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Tag Archives: el paso health

El Paso Health Presents Back to School Luau Health Fair on Saturday

El Paso Health will host a Back to School Luau Health Fair this Saturday, July 14, 2018, from 9:00am-2:00pm at its offices located at 1145 Westmoreland Drive.

“These hot summer days call for outdoor fun and we are excited to offer a tropical luau experience for families in our community,” said Frank Dominguez, President and CEO of El Paso Health. “School will be starting soon, so this event allows El Paso Health to give our guests a jump start on getting ready for with health screenings, new backpacks and pantry staples.”

The luau activities will include jumping balloons, a dunk tank, face painting and games for children along with plenty of family entertainment and music. Law enforcement vehicles, including a fire truck and the El Paso County Sheriff’s Show H2 Hummer, will be onsite.

The Latino Medical Student Association at Texas Tech will present a “Teddy Bear Clinic” and special appearances will be made by Moana, Maui, and the Little Mermaid.

The health fair will focus on health screenings for adults. 1,000 free backpacks will be given away, as well as 200 mobile food pantry bags (one per family). Families can also learn more about car seat safety during onsite demonstrations.

El Paso Health is a local, private, non-profit organization. It is a Texas-licensed health maintenance organization (HMO) established by the El Paso County Hospital District to enter into contract with the Health and Human Services Commission (HHSC) for the purpose of improving access to medical care for STAR and CHIP members in El Paso and Hudspeth Counties.

El Paso Health Sponsors Car Seat Safety Program

El Paso Health, the only locally operated non-profit health maintenance organization (HMO), will be sponsoring the 2017 Car Seat Safety Program.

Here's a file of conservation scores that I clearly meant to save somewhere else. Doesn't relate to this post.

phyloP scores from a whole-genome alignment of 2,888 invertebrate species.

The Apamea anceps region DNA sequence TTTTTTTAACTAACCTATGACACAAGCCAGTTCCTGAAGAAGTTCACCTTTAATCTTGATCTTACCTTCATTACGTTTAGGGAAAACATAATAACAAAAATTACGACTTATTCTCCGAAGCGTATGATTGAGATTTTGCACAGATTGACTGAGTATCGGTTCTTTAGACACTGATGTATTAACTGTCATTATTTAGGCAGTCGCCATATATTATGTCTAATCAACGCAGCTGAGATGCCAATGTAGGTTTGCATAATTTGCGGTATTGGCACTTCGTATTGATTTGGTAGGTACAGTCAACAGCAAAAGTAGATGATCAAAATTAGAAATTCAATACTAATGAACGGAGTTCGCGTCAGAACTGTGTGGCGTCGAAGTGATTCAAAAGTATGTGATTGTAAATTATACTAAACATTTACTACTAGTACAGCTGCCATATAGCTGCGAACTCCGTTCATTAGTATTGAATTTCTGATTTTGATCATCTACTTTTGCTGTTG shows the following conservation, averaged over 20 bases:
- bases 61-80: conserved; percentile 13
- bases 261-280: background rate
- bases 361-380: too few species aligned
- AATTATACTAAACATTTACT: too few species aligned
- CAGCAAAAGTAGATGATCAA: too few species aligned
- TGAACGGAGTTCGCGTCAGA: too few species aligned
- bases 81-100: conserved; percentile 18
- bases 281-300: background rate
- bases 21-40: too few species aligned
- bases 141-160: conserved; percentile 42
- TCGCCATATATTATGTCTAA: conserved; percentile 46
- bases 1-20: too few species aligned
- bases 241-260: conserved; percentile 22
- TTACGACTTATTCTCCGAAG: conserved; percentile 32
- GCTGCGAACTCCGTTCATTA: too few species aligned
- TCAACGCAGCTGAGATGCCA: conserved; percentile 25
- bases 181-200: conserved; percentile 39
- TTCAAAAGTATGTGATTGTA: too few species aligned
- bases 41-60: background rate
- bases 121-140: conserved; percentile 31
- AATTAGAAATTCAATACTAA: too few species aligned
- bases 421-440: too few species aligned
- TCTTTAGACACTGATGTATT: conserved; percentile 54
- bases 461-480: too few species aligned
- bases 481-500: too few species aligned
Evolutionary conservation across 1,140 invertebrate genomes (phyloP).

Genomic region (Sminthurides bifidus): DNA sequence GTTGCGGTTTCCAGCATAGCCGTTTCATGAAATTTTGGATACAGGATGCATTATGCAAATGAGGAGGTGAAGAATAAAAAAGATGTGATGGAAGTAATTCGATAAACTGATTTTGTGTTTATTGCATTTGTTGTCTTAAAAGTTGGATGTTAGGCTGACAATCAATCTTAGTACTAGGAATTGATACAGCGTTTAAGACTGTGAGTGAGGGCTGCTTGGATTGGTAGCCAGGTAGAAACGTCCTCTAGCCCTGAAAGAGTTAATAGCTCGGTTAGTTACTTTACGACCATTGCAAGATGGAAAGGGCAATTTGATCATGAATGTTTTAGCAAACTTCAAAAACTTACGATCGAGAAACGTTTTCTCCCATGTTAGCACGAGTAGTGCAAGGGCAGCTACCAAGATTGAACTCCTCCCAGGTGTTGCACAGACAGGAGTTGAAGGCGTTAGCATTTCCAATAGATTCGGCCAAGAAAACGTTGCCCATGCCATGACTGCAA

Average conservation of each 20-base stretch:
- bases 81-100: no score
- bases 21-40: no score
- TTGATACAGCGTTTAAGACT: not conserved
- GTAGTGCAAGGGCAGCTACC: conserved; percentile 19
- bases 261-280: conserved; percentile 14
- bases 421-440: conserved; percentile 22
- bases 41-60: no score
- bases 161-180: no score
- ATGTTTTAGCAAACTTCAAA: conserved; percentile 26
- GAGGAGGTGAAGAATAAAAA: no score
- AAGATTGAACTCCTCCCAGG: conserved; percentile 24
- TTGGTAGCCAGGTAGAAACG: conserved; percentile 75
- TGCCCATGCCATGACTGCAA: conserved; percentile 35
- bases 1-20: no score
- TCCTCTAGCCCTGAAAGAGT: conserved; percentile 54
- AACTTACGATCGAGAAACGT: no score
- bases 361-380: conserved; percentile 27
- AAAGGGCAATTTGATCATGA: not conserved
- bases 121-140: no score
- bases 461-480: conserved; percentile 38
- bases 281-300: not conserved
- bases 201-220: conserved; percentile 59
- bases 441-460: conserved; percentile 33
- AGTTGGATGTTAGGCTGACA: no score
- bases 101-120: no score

“It is important for us to make sure we do something for the community that benefits families,” said Frank Dominguez, CEO of El Paso Health. “El Paso Health serves children and pregnant women so it’s a perfect fit for what we do, day in and day out. Prevention is not just going to the doctor to get immunizations; it means safety.”

The monthly clinics, coordinated by the University Medical Center (UMC) Foundation, distribute free car seats, instruct families with Child Passenger Safety Education and evaluate children for safe travel.

Just last month, El Paso Health presented the UMC Foundation Volunteer Corps with a $60,000 donation to fund the three year program.

Since the car seat safety program began in September of 2015, the UMC Foundation has provided 2,153 new car seats to families in the El Paso community; 2,404 children have been evaluated for safe travel; 1,426 families have been instructed regarding child passenger safety education and 1,162 car seats have been destroyed and deemed no longer safe.

El Pasoans are invited to schedule an appointment for a car seat check by contacting Carolyn Williams, UMC Volunteer Corps Program Manager, at 915-521-7229, ext. 8052 or via email at cwilliams@umcelpaso.org.

El Paso Health Names Janel Lujan New VP of Operations

On Monday, El Paso Health, the only locally operated non-profit health maintenance organization (HMO), announced the appointment of Janel Lujan as Vice President of Operations.

“Over the course of her time with the company, Janel has contributed significantly to the success of the business particularly in achieving the substantial growth El Paso Health has seen over the last 10 years,” said Frank Dominguez, President and CEO of El Paso Health.  “She has provided outstanding expertise to our operations and fundamental leadership to our employees.”